The earliest machine gun cartridges were designed to use black powder (gunpowder) as a propellant. This is a simple mixture of saltpetre, sulphur and charcoal, and has been used for centuries. It is not ideal as a propellant, however, because of its inefficient burning characteristics and the large quantities of smoke and other residues generated.

Improvements in chemical science in the late nineteenth century led to the development of smokeless powders, the first of these entering service in France in the late 1880s. Other nations soon followed suit, with the British version being known as 'cordite' because it was extruded in fine strings resembling cords, which were bundled together for insertion into the cartridge case.

Triple Base Propellant

There are three different types of smokeless pro-pellant, known as single-base, double-base and triple-base. All are based on nitro-cellulose with nitro-glycerine (or equivalent) and nitro-guanidine as other major components in the more complex versions, triple-base including all three. Cordite is a double-base type.

The increasing complexity of the propellants is due to the constant search for the ideal combination of characteristics. These include maximum power for a high muzzle velocity, moderate pressure and temperature to minimise the stresses and erosive effects on the gun, as little fouling and corrosion as possible, and a minimum of smoke and flash at the muzzle. Many of these desiderata are mutually exclusive so each propellant is a compromise. As with other chemical ammunition components, propellants must be insensitive to rough treatment, provide consistent performance over a wide range of climatic environments and be tolerant of storage for long periods in poor conditions.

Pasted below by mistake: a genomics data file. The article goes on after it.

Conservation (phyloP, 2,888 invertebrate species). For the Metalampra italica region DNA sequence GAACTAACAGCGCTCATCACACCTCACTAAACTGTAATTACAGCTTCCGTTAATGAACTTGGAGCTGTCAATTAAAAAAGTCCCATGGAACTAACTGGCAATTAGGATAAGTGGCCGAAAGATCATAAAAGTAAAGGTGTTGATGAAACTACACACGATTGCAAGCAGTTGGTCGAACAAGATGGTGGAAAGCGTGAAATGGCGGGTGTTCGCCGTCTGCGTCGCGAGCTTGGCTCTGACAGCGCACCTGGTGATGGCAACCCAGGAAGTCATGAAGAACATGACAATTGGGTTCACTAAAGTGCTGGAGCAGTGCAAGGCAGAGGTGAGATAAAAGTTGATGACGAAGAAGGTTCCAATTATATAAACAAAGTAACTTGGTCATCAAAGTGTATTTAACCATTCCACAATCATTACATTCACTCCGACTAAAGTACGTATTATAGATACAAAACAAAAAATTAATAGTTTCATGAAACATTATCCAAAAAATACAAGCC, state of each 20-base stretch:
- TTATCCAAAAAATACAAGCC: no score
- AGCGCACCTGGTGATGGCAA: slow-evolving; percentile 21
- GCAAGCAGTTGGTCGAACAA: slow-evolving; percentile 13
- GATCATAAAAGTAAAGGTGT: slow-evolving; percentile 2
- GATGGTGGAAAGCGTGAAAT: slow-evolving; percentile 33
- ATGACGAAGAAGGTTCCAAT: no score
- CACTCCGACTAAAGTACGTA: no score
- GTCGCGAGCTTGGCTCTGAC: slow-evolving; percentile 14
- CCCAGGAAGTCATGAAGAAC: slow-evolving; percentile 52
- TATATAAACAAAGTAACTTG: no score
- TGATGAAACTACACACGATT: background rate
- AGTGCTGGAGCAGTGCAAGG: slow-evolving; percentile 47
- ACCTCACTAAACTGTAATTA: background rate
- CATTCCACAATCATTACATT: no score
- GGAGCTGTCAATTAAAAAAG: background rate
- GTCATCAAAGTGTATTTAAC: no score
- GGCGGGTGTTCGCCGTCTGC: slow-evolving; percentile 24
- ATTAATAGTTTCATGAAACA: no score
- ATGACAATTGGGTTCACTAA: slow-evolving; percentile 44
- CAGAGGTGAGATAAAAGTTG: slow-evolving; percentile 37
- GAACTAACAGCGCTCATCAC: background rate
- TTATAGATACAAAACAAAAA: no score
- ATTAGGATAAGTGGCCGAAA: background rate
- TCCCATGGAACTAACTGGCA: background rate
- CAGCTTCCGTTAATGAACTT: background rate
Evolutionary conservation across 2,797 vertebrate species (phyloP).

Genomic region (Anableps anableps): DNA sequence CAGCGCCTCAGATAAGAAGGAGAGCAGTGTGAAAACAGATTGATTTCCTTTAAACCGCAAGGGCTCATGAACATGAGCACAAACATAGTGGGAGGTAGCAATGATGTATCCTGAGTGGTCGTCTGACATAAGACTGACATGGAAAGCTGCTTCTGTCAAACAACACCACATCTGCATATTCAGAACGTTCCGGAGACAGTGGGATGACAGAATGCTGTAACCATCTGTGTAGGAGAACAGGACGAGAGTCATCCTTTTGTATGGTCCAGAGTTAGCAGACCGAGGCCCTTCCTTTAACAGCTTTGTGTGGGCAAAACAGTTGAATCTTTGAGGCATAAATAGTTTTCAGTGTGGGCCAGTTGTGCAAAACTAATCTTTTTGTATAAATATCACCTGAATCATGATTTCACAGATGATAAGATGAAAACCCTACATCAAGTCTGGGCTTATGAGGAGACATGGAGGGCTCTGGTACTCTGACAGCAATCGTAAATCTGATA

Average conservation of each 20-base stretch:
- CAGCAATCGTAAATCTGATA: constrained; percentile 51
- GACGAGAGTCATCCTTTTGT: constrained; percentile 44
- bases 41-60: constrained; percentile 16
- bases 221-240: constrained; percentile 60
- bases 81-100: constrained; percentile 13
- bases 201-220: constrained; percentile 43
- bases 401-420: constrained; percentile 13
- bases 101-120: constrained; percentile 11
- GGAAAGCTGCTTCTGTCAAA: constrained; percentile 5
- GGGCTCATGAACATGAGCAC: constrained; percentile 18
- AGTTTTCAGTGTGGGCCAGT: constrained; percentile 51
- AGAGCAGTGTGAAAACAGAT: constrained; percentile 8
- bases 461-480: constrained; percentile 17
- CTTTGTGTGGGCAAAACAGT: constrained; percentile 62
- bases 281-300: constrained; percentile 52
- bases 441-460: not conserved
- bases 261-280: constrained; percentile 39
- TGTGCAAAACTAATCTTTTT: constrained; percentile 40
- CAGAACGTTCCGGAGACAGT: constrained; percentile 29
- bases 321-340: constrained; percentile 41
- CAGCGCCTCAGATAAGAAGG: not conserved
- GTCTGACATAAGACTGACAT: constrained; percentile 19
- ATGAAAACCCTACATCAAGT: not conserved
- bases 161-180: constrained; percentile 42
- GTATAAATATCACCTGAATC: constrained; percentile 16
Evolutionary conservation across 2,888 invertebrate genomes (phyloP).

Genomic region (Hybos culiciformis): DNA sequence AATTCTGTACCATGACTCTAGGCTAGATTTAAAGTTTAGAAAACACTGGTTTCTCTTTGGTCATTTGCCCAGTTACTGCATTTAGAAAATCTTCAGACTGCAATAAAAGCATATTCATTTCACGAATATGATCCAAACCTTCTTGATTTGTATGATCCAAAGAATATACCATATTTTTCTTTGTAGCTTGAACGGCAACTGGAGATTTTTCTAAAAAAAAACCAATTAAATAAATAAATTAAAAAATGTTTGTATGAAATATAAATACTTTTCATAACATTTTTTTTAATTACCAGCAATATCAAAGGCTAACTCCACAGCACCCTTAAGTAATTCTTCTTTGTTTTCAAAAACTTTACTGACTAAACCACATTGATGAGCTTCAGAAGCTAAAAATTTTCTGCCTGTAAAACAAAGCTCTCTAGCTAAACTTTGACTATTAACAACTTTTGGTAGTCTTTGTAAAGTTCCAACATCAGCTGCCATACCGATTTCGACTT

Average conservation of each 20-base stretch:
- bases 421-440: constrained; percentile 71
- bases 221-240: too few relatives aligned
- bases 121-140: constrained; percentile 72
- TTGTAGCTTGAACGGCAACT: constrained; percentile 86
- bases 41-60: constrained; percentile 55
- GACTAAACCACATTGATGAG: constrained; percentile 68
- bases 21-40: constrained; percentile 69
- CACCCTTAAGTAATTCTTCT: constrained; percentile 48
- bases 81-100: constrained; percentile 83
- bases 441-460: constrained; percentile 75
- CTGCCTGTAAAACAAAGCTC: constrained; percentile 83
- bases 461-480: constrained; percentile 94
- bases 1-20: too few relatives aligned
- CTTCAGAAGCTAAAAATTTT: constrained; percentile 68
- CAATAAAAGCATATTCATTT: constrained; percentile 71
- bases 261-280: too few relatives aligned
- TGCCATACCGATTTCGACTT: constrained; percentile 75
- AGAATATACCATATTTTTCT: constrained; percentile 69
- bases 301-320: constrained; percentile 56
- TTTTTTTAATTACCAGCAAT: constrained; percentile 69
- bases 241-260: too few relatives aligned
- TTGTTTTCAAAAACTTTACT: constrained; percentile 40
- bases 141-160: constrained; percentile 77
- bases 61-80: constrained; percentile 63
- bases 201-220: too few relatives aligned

The performance of a given cartridge depends upon the maximum pressure which the gun is designed to accept. Pistols and shotguns, for exam- struck with a sharp blow by a hammer or firing pin pie, are usually only intended to work at relatively and thereby ignited the propellant charge.

Machine Guns Work

Primer DM64 for 20 X 139 eartridge (Courtesy: Diehl)

The firing pin of the gun indents the base of the primer cup (/) and the primer charge is ignited. The flame sets off the igniter charge (2), which in turn initiates burning of the propellant.

low pressures while rifles, machine guns and cannon

Many of the early metallic cartridges departed are generally much stronger, so cartridges for them from this arrangement in that the priming corn-can be loaded to higher pressures and therefore pound was contained within the rim of the car-

velocities. Not all guns are the same, however, and tridge case, and fired by the impact of the hammer some can take much higher pressures than others. on the rim. This proved inconvenient because it

This is usually determined by the strength of the mechanism which locks the bolt or breechblock to required the rim to be thin and soft, and also meant that the used case could not be reloaded. The rim-

the breech at the instant of firing, as will be dis- fire principle therefore soon fell from favour except cussed in the next chapter.

in the small inexpensive cartridges still used for tar-

Propellants today are generally prepared in the get shooting.

form of grains or small pellets. The precise chemi-

Rimfires were superseded by the return of the cal composition, and the size and shape of the separate percussion cap, now housed centrally in a grains, will vary from one cartridge to another in cavity, known as the primer pocket, in the head of order to provide the power and pressure character- the case (the cartridges therefore being called 'cen-

istics suited to the gun.


Primers are older than metallic cartridges.

trefire'). It was so arranged that when struck, the primer fired into the propellant via a central hole or holes in the cavity. Once fired, the primer could be knocked out of the case, which could then be